Examples of Work with Young Fathers

22 July 2013

Talking about work with young fathers work can appear abstract unless we shed light on exactly what it involves.  In our research it became clear that there is little information detailing what this work actually is.  In this section we present some examples of the kinds of activities organisations do in their work with young fathers.

Service delivery

Young fathers work is wide-ranging often involving a variety of delivery methods including one-to-one, group work, fixed-term programmes, peer support, and more mixed approaches that may combine elements of each.

One-to-one work

A number of practitioners use one-to-one approaches with young fathers.  This involves building on the skills and strengths of the young men through conversation and dialogue before moving on to other methods of service delivery e.g. informal group sessions and peer support.  One-to-one support often involves working with presenting issues identified by the young father as their most pressing concerns.  Practical advice relating to housing, benefits, education, employment, and legal issues may be offered initially before leading to more emotional support and fatherhood work.  Some services see one-to-one work as the core approach, but also offer other forms of support such as drop-ins and group work (e.g. Mancroft Advice Project, Norwich), but in other cases one-to-one work is the main basis of service delivery (e.g. TPSS in Hull, and Fathers First in the Isle of Wight).

Group work

Group work with young fathers can offer the chance for young men to meet other young fathers, work on parenting skills, share experiences, develop confidence, explore fatherhood issues and so on.  A number of projects and organisations successfully use group based approaches to deliver support for young fathers but it is important to recognise the limitations of group-based work as well.  Some young men are not ready for group work.  Others would never enjoy it.  Sometimes you can spend a lot of time, money and energy trying to set up and maintain a group, when this could have been better spent providing individual support.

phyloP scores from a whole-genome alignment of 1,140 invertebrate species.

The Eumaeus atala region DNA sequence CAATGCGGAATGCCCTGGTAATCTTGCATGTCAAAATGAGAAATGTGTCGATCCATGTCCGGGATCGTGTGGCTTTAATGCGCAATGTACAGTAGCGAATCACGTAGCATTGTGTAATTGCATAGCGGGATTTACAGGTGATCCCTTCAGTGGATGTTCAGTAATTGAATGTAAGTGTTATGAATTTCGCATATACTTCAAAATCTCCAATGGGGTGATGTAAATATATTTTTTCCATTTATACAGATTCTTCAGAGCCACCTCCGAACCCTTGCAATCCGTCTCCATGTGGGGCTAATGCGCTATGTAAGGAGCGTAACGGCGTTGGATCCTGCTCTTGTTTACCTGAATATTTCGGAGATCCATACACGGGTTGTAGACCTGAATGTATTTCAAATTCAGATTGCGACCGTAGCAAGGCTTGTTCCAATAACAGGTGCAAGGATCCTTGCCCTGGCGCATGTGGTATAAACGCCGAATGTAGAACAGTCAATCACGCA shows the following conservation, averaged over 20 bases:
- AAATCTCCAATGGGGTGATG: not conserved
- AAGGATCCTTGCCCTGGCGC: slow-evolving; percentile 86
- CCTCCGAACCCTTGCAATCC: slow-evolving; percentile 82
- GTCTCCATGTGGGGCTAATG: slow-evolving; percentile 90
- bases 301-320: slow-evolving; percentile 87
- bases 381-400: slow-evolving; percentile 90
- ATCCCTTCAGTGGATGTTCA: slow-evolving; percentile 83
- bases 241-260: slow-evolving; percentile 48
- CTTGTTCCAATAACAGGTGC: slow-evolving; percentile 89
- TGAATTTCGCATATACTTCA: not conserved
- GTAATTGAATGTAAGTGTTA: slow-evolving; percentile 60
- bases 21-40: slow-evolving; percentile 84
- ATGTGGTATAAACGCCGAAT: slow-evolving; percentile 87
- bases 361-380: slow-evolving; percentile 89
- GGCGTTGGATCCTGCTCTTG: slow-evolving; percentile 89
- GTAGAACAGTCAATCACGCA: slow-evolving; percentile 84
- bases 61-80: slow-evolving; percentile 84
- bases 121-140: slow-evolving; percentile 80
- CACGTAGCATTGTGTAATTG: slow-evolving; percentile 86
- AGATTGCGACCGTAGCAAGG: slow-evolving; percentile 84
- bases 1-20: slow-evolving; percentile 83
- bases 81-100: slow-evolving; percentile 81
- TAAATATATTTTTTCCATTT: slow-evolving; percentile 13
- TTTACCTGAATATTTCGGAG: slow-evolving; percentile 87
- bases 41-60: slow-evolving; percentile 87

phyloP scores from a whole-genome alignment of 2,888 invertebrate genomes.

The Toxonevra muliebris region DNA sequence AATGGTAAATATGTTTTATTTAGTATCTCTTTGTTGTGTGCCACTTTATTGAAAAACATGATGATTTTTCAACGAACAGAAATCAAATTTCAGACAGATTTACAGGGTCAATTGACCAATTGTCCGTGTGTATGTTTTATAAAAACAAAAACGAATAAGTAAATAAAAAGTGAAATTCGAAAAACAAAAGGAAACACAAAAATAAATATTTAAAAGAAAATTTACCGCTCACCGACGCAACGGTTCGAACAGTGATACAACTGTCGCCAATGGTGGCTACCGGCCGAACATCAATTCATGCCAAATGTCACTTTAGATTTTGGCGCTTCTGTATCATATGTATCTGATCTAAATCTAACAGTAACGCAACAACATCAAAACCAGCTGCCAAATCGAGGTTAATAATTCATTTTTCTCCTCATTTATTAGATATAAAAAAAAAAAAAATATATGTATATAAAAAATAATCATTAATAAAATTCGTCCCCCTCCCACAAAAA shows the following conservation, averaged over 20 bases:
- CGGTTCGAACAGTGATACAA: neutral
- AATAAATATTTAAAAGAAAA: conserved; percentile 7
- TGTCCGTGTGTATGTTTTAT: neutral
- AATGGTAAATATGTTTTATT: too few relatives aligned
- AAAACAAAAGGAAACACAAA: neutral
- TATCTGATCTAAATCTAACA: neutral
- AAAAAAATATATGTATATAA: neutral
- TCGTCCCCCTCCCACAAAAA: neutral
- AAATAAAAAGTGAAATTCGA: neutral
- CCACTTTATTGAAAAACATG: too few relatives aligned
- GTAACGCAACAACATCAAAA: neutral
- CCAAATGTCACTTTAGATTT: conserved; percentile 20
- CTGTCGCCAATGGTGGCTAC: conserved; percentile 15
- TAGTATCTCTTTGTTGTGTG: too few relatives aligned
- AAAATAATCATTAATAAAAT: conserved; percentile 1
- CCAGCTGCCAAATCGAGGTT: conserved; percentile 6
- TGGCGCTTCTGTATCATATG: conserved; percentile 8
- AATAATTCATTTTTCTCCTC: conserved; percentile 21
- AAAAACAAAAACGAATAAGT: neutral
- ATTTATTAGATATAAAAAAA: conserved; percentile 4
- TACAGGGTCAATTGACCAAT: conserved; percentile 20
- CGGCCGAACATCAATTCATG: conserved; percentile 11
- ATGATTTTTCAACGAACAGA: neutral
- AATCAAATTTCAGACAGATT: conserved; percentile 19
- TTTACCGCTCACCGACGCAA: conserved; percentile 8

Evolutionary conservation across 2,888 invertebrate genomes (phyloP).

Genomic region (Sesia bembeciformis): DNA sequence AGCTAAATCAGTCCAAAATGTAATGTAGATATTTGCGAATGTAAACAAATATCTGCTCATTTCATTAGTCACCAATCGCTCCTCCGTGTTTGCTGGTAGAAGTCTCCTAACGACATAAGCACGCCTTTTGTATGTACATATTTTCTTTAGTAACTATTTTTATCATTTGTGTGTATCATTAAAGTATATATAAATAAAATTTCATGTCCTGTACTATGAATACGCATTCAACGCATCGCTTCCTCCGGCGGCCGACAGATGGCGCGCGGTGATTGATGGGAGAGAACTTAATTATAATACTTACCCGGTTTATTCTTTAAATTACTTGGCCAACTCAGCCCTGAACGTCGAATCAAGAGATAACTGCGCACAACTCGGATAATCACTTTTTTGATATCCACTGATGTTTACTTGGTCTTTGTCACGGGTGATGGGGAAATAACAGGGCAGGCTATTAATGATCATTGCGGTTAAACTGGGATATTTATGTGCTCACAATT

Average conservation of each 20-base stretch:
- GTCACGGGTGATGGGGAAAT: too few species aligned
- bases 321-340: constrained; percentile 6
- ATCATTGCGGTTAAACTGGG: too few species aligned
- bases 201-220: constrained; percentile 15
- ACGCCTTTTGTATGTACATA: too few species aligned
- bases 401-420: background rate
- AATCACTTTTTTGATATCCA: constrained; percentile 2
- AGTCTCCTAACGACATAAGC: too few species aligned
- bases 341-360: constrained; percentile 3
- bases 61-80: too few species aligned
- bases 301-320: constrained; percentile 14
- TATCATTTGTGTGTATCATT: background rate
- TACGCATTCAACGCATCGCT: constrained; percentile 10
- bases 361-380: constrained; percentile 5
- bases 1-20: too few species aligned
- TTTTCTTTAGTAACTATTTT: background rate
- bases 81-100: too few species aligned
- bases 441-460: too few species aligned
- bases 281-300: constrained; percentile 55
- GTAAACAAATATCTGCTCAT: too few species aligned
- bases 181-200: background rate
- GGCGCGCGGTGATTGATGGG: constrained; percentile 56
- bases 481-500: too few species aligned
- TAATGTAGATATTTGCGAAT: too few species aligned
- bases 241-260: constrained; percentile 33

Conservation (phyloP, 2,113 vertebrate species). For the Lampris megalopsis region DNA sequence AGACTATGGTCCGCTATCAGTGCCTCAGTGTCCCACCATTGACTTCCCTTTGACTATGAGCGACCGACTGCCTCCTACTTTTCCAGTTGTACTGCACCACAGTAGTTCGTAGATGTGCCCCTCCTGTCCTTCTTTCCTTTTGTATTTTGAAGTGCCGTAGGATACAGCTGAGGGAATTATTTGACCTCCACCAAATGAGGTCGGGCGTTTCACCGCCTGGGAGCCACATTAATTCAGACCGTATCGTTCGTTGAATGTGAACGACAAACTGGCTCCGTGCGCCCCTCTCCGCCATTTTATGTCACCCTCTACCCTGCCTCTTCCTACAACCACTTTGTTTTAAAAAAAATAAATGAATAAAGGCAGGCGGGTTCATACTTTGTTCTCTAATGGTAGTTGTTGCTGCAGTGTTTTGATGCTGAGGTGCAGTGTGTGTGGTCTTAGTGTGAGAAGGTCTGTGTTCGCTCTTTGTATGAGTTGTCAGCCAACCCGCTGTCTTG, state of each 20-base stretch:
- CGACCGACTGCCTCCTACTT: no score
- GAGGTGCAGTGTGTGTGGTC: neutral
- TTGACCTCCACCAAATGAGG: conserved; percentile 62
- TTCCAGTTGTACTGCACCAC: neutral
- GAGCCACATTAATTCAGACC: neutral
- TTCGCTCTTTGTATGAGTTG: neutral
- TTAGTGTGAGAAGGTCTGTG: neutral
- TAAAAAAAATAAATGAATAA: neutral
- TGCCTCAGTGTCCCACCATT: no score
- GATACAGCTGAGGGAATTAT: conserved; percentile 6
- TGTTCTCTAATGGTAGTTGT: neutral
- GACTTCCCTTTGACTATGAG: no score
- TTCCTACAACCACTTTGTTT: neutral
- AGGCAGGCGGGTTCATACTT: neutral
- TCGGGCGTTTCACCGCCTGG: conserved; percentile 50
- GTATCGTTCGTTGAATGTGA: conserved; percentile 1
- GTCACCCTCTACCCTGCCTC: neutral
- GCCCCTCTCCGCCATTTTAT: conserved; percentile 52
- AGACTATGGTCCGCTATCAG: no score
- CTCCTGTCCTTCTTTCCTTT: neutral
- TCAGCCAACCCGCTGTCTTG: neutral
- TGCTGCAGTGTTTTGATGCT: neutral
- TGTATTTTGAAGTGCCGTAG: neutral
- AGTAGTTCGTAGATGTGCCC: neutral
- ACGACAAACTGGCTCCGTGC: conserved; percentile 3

Peer support

Peer support varies in levels of formality from a casual conversation to more dedicated help where supporters are formally trained to assist their peers.  Peer support can have a number of advantages:  to the young father offering the support, the young father receiving the help, and the project or organisation itself.  However, it is important to remember that formal peer support does have cost implications as supporters require training, support, and supervision themselves.  Never think of this as a cheap option!

Fixed-term programmes

‘Fixed-term’ programmes are usually developed to deal with very specific aspects of fatherhood and personal development and may be time-related i.e. a pre-determined number of sessions or time period.  For example, the South West Arts Project focussing on young fathers used photography to explore young men’s experiences of fatherhood.

Mixed approaches

Mixed approaches to young fathers work encompassing a variety of delivery methods such as one-to-one, group, peer support etc, are likely to be more effective and reach more young fathers than one approach on its own. In practice, although some projects and agencies delivering services focus on one approach more than others, the majority take up at least some elements of mixed working.  Projects that have taken this approach have included the Young Fathers Project in Milton Keynes, M.A.P in Norwich, Base 25 in Wolverhampton, Lewisham Young Fathers Project, B2b+ in Sunderland, and UK dads posse and the ‘Potential Project’ in Oxford.

Mainstreaming and ‘couple work’

There is always a danger that organisations appoint a ‘fatherworker’ and expect that person to do all the work with young fathers.  While it is important to have someone on the team who really understands their issues,  it is unrealistic (and not effective, either in cost terms or in any other ways) for that person to be totally responsible.   Every member of the team needs to seek to engage with the father and any father-figures whenever they meet a young mother – including when the birth parents are not living together.  Certainly a ‘fatherworker’ can be brought in for extra support but the aim should be, where possible and safe, for the same worker to engage with the young mother and the father and to work with them as a couple.  Building the strengths of the parents to support each other as well as their child will promote family and individual resilience.

This article was written for the Young Fathers Network site developed and maintained (2007-11) by Young People in Focus (YPF – Registered charity No: 800223).  YPF has now ceased operating and has given this article to the Fatherhood Institute.

 

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